Now that it finally feels like spring with all the sunshine, you might think that it's a great time to enjoy some fresh fruit juices and smoothies. They appear to be great alternatives to soda, iced tea, or other sugary drinks. However, these beverages can be harmful for your teeth and actually contain a lot of sugar according to research recently published in the online journal BMJ Open.
While the American Heart Association (AHA) suggests consuming less than 3-4 teaspoons of sugar a day for children and less than 5 teaspoons of sugar for teens, the average sugar content of pure fruit juices was 2 teaspoons and 2.5 teaspoons for smoothies. Additionally, over 40% of these drinks have 4 teaspoons of sugar!
You might think that 100% fruit juice would be better, but its innocence is deceiving. Even the American Academy of Pediatrics (AAP) recommends serving no juice to infants younger than 6 months old and no more than 4 to 6 ounces to children ranging from 1 to 6 years old. Fruit juices contain free sugars (glucose, fructose, sucrose, and table sugar added by the manufacturer, plus natural sugars such as honey, syrups, and fruit juice concentrates), which can cause tooth decay.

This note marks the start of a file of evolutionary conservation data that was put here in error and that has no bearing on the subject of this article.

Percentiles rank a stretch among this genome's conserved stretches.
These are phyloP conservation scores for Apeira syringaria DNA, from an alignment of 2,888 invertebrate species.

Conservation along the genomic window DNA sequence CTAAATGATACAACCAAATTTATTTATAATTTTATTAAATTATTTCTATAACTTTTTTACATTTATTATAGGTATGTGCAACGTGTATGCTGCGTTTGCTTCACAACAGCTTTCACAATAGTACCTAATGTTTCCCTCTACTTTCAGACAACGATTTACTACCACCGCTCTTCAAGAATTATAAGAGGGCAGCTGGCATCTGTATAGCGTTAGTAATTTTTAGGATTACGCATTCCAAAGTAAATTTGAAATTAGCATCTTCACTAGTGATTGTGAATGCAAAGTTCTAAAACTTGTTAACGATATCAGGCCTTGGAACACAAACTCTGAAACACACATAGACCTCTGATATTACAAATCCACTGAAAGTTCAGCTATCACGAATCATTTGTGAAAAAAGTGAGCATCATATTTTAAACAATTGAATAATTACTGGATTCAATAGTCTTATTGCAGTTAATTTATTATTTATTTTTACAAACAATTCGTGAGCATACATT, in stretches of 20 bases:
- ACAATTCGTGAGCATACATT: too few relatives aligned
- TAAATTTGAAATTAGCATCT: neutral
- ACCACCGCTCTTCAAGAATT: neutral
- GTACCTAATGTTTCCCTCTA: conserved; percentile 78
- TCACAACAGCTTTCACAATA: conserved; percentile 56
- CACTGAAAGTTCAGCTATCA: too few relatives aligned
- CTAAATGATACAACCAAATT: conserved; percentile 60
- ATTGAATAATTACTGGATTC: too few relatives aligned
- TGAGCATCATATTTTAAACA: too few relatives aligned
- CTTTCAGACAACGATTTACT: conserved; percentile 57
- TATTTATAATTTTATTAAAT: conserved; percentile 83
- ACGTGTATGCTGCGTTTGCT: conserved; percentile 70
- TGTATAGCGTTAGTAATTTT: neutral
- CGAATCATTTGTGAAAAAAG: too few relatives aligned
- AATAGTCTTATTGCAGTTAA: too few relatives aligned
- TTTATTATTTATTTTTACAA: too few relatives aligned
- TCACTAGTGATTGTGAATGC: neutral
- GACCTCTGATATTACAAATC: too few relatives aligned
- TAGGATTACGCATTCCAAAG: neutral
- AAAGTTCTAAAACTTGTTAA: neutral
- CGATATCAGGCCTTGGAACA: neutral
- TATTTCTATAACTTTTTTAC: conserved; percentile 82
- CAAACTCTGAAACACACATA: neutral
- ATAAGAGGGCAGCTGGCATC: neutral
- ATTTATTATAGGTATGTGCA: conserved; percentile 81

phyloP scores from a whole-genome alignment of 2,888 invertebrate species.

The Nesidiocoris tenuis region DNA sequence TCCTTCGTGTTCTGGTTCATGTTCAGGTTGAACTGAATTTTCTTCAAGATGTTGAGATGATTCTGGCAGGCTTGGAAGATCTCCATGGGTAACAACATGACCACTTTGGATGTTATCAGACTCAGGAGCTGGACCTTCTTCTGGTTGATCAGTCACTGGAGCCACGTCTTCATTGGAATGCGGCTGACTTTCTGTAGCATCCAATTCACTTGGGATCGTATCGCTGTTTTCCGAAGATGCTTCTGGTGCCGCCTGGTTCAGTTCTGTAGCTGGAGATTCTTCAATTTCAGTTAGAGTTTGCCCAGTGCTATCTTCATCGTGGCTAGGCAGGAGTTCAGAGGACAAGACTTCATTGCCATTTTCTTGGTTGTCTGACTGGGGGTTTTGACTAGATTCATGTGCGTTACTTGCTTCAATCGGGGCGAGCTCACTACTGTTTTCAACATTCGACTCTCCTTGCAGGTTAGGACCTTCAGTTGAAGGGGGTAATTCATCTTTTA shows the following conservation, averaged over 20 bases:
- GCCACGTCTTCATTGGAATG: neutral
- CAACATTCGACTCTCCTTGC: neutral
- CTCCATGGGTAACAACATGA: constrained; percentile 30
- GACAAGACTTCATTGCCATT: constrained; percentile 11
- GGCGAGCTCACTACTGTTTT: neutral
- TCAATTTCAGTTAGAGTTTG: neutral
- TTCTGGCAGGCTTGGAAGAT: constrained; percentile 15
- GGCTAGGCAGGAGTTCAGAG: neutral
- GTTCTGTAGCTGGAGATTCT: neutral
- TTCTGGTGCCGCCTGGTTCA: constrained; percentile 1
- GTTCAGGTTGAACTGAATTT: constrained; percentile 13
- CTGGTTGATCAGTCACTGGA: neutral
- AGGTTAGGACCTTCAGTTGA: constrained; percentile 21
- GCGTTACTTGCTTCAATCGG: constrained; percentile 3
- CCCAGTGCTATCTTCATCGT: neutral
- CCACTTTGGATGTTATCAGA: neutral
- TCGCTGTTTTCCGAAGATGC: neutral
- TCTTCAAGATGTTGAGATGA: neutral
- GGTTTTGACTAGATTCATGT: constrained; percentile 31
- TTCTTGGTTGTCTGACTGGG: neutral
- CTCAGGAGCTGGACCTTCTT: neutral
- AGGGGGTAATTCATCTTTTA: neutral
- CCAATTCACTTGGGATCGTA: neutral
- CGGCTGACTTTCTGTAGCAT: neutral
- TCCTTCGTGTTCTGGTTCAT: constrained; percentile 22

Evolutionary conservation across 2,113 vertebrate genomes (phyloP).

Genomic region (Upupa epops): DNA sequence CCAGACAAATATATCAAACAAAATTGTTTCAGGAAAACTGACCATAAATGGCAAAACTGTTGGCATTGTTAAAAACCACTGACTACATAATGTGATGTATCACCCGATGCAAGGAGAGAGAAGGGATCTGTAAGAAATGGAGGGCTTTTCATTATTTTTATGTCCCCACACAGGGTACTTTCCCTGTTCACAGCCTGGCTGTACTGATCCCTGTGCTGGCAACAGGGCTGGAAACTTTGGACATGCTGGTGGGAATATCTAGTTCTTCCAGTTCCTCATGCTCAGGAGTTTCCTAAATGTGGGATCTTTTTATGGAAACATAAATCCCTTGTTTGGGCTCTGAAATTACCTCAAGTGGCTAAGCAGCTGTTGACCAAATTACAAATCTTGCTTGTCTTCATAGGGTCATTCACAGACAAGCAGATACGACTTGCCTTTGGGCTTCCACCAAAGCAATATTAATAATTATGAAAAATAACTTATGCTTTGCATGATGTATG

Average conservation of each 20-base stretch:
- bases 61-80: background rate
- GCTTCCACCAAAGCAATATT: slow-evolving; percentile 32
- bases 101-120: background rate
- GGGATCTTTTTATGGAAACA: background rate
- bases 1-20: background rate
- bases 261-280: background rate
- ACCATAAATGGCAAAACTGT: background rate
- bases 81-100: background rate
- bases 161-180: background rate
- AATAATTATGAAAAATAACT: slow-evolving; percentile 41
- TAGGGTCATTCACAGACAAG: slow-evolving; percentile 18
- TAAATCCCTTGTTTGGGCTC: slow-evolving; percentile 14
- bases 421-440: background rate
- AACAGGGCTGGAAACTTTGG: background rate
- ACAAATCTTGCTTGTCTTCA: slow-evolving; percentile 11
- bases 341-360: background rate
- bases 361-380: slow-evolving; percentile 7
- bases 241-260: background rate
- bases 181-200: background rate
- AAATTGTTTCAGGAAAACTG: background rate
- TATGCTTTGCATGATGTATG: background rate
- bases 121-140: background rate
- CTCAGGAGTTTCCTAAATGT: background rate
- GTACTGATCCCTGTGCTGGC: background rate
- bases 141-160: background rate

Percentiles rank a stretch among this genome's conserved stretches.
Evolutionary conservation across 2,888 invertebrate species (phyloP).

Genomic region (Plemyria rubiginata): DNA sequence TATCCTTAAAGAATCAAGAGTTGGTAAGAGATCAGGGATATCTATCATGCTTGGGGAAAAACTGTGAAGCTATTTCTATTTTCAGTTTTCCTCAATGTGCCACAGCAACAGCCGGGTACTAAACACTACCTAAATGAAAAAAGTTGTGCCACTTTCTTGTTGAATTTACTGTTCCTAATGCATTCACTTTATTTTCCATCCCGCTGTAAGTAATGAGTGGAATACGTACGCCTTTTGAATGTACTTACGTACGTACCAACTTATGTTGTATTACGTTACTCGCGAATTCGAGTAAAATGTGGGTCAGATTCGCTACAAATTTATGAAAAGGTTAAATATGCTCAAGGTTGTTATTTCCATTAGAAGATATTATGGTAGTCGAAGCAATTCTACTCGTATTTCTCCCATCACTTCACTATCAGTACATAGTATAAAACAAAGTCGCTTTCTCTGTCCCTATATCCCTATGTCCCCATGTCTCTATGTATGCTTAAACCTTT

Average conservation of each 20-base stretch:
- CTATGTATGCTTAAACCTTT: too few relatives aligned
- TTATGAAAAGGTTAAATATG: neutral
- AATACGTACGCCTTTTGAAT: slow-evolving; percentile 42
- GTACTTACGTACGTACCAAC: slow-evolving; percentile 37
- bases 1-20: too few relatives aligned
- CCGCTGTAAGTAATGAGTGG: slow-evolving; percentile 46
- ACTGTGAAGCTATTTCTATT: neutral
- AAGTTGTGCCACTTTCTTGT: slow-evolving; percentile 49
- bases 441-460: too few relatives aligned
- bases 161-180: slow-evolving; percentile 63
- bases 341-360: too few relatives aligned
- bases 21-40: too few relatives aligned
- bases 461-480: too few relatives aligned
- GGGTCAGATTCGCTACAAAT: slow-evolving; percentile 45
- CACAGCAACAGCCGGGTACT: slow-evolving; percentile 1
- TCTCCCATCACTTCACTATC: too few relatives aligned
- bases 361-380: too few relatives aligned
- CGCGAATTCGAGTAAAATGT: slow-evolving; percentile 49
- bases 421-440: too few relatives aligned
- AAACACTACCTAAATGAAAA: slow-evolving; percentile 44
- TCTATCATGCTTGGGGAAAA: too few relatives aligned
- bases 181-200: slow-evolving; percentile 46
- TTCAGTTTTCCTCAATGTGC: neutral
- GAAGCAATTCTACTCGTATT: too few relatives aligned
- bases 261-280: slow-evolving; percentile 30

Therefore, some recommendations include:
- not eating fruit in the form of juice
- diluting fruit juice with water
- limiting drinking fruit juice to 5 ounces per day
- drinking water and milk
Feel free to contact Drs. Ali & Ali and their newest addition to the team, Dr. Zarah Ali, if you have any thoughts or concerns. The caring team at Wellesley Dental Group will be happy to answer your questions! Contact us today at 781-237-9071 or firstname.lastname@example.org to set up an appointment.
Your little ones and teens are welcome to visit our pediatric dentist Dr. Van. For wisdom teeth extractions or any other periodontal or oral surgery needs, Dr. Ghazi would be more than willing to help.